The Insane Defense of the “Castle Doctrine” Gone WildA tragic killing in Montana proves once again that these laws do more to encourage violence than to prevent it. Thank God for the NRA or the GOP, or this poor man might have been prosecuted for running home, getting a gun, then waiting to shoot his lover’s husband dead. Man, I love the American right to defense of essential liberties through widespread private gun ownership. That almost 200 30 people a day die from gun violence is a very small price for you to pay for your right to own a firearm, am I right? 200 30 people who mostly wouldn’t die if guns weren’t so freely available. Small price to pay, all those human lives snuffed out every single day so you can feel good. God Bless America. Personally, I think an email listing the names of every American killed each day and a short biography including their age and the names of their family members should be sent daily to every gun owner in America, and that as a condition of gun ownership every gun owner in America should be required to acknowledge that they approve that message. (Via Slacktivist Fred Clark.)

IRS Not Enforcing Rules on Churches and Politics — Ywp, Obama’s definitely suppressing the Christian Right. Yeppers. Nothing to see here, citizen, you may continue to panic about Kenyan Muslim socialism as normal.

Dark Money By The Numbers: 81% Has Gone To Republicans — When you can’t win on ideas, or the merits of your own party’s governing history, buy buy buy.

Last-Minute Ohio Directive Could Trash Legal Votes And Swing The Election — By amazing coincidence, the directive was issued by a Republican. By further amazing coincidence, the directive benefits Republican electoral interests and suppresses likely Democratic votes. This is what happens when conservatives can’t win an election on their party’s record or its ideas. They lie, cheat and steal; and suppress votes. More of that justly famed conservative principled consistency in action.

Southern Nevada woman is arrested on suspicion of trying to vote twice — Oh, look. More voter fraud. By a Republican again. Quick, suppress more poor people’s votes!

GOP candidate: ‘My opponent believes in global warming and has been to other countries, he is basically a monster’ — A classic example of everything that’s wrong with the modern Republican party and the conservative movement, in their own words. That a message like that appeals to even a single voter, let alone an entire state, is a very depressing statement on my fellow citizens. (Via Slacktivist Fred Clark.)

Mitt Romney’s campaign insults votersMr. Romney, by contrast, seems to be betting that voters have no memories, poor arithmetic skills and a general inability to look behind the curtain. By definition, any of these things are true of anyone who votes Republican these days. No memory of the Bush administration’s incompetence in foreign policy, domestic affairs and the economy; no comprehension of the math of what happened to the budget, the deficit and the jobs numbers under Bush; and a general inability to look either behind or in front of the curtain of Romney’s rhetoric. After all, the GOP isn’t even pretending not to lie anymore, and Romney still has nearly half the country behind him. Romney’s bet may well be the winning strategy.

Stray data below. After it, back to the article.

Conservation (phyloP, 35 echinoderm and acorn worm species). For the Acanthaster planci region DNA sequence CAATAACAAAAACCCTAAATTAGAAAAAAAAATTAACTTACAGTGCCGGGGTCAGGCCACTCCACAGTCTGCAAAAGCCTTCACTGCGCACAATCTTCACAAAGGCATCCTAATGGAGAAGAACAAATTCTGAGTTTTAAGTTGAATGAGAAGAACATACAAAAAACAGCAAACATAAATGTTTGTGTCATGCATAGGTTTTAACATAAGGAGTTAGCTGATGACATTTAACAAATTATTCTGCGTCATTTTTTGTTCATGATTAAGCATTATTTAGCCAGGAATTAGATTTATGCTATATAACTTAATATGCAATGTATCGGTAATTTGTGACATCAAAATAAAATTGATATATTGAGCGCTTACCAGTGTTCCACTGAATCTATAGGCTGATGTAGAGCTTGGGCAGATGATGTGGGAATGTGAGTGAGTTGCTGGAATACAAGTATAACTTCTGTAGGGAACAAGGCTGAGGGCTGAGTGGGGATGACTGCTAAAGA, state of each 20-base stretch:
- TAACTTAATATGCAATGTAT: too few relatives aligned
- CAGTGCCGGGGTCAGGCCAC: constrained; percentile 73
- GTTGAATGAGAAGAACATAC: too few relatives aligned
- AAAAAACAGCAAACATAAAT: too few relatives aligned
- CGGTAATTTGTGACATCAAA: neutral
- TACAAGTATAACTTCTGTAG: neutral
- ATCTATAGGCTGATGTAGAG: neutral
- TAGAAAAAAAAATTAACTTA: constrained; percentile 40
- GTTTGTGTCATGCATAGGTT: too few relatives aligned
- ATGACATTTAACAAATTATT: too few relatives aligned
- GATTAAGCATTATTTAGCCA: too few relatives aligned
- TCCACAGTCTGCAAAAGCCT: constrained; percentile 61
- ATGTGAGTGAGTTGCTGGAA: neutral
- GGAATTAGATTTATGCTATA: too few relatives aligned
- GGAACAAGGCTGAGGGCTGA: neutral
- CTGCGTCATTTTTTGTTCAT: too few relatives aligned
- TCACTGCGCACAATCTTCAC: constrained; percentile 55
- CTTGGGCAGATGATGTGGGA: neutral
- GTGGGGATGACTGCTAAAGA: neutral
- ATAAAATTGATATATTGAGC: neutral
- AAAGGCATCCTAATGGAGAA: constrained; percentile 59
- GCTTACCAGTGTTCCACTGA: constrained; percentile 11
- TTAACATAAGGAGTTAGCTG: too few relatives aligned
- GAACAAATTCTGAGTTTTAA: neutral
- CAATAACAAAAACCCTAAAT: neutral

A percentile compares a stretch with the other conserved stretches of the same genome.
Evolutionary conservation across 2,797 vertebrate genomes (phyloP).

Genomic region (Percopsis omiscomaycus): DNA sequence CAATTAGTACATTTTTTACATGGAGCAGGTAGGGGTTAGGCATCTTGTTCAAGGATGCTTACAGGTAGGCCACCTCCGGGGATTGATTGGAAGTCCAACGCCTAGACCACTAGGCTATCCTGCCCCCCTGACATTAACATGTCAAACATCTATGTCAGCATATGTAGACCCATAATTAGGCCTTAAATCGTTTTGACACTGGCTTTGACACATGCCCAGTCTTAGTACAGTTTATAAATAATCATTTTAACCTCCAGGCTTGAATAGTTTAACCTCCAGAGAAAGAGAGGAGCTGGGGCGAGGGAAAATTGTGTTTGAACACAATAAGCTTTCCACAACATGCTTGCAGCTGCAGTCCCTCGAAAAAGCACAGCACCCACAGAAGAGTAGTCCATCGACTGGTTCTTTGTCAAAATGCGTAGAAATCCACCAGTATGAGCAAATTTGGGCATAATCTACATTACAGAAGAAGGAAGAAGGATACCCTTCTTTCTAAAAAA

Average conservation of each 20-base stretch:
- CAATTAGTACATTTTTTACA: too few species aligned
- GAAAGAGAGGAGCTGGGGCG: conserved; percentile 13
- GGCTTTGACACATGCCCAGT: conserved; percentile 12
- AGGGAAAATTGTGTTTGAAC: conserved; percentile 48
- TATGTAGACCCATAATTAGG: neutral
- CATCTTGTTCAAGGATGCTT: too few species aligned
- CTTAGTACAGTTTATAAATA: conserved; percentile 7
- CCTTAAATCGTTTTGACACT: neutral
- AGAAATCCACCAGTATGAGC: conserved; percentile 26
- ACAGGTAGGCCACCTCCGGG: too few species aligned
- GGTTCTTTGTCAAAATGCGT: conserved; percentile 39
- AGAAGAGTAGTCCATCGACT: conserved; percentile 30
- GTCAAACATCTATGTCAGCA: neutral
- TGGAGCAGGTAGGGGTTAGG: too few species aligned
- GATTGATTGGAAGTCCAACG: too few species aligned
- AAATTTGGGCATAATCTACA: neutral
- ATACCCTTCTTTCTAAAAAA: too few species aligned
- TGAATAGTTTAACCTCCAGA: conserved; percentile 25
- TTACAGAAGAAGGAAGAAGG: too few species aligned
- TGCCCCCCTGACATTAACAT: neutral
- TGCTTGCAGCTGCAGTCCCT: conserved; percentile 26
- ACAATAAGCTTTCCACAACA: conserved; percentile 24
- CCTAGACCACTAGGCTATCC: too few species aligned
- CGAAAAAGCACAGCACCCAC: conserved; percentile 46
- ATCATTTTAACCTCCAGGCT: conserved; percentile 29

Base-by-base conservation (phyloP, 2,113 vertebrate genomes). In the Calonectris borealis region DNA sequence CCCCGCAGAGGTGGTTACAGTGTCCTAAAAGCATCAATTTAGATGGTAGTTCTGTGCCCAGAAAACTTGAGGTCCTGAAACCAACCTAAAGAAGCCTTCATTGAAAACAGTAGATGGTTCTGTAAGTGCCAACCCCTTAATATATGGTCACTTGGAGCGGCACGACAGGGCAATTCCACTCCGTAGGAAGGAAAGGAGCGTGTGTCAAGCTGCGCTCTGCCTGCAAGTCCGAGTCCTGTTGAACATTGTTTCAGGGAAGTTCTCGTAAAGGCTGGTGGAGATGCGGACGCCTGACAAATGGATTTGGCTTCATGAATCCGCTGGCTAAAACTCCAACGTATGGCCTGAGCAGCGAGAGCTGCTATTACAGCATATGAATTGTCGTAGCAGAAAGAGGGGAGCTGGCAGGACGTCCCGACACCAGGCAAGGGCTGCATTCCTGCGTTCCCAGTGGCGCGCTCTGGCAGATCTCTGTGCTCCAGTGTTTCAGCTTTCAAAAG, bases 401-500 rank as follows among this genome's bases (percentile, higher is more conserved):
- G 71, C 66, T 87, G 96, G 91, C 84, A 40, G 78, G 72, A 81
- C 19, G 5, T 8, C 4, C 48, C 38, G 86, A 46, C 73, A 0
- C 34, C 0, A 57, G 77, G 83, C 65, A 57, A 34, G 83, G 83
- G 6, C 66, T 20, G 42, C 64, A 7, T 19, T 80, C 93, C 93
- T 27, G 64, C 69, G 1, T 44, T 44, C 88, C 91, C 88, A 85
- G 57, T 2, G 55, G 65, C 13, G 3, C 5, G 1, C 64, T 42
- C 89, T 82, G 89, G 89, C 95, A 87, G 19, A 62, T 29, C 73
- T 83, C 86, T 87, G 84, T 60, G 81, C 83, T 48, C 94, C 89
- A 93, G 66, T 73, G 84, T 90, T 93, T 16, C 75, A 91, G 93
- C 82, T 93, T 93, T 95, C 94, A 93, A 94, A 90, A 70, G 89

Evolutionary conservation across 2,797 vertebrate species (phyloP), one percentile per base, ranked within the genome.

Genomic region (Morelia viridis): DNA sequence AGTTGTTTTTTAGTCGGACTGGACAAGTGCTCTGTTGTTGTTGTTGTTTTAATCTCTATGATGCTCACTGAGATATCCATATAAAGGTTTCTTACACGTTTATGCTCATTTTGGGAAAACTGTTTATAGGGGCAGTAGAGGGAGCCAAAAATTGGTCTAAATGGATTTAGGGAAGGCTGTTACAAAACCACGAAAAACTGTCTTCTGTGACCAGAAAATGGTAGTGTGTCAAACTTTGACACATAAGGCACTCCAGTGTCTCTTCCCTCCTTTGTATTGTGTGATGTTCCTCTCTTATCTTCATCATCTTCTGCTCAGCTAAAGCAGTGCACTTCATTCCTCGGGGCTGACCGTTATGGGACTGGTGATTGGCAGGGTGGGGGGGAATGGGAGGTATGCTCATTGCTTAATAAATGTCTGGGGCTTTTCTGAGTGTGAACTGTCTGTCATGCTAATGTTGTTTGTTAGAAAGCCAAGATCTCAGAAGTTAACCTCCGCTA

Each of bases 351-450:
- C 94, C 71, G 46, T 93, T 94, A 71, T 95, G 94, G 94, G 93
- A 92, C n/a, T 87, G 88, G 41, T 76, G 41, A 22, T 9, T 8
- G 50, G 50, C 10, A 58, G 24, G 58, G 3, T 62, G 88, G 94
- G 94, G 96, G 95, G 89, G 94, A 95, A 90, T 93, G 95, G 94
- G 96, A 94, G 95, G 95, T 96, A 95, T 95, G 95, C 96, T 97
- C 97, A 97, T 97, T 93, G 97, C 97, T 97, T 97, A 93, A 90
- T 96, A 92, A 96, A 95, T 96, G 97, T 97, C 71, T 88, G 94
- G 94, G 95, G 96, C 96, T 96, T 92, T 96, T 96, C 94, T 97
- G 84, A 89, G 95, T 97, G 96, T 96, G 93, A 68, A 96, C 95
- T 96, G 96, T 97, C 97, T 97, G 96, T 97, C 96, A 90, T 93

?otD: How long shall they kill our prophets, while we stand aside and look?

Writing time yesterday: 0.0 hours (chemo brain)
Body movement: 0.5 hour stationary bike ride
Hours slept: 9.25 hours (solid)
Weight: 222.4
Currently reading: Cetaganda by Lois McMaster Bujold

[links] Link salad, in the scriptorium, with the marble bookend

Speculative Book Review likes Green — Quite a bit, actually.

A review of the recent ebook reprint of my short story “Hitching to Aurora” — I think they liked it.

Style is Story is Style — Jeff VanderMeer is wise.

Launch Pad 2011 is open for applications — Astronomy workshop for writers. I did this in 2008. It was an awesome experience.

From Lab to Red Carpet — Actors who are scientists. Fascinating. (Via David Goldman.)

History of Computers: An Infographic — In case you were wondering. (Via @glynmoody.)

A Window Into the Nuclear FutureTerraPower — with the backing of Bill Gates — has a radical vision for the reactors of tomorrow.

Peeking past RheaBad Astronomy with a ridiculously awesome Cassini photo of two of Saturn’s moons.

Blood Spatter Breakthrough For Forensic ScientistsWorking out exactly where projected droplets came from using their spatter pattern has never been possible…until now.

As Regimes Fall in Arab World, Al Qaeda Sees History Fly By — Al Qaeda and the current unrest in the Middle East. Interesting piece.

The Wisconsin Lie Exposed – Taxpayers Actually Contribute Nothing To Public Employee Pensions — Facts are so inconvenient. Look! Bill Clinton!

More Bang, Less Buck than You ThoughtA Tiny Revolution on the stimulus and government spending. I especially like this bit: [W]e talk about government “spending” as though the dollars pour out and into a black hole. This is certainly true for a couple of holes in Asia, but in other cases it’s quite mistaken. There are many instances where government outlays may best be understood as investments – and we should talk about them in this way. If only this country had a reality-based political discourse.

The Vacuous Accusation of Elitism — Speaking of non-reality based political discourse. One of the most powerful men in the country, speaking to a group of Republican donors who probably paid thousands of dollars for a seat at the fundraiser, calls public employees unions the “privileged elite.” For that matter, does anyone remember John “I don’t know how many houses I own”/”Son of an Admiral” McCain calling Obama elite? “Elite” is another base-enraging scare word like “socialist” that the Right has redefined to mean “anyone I don’t agree with.”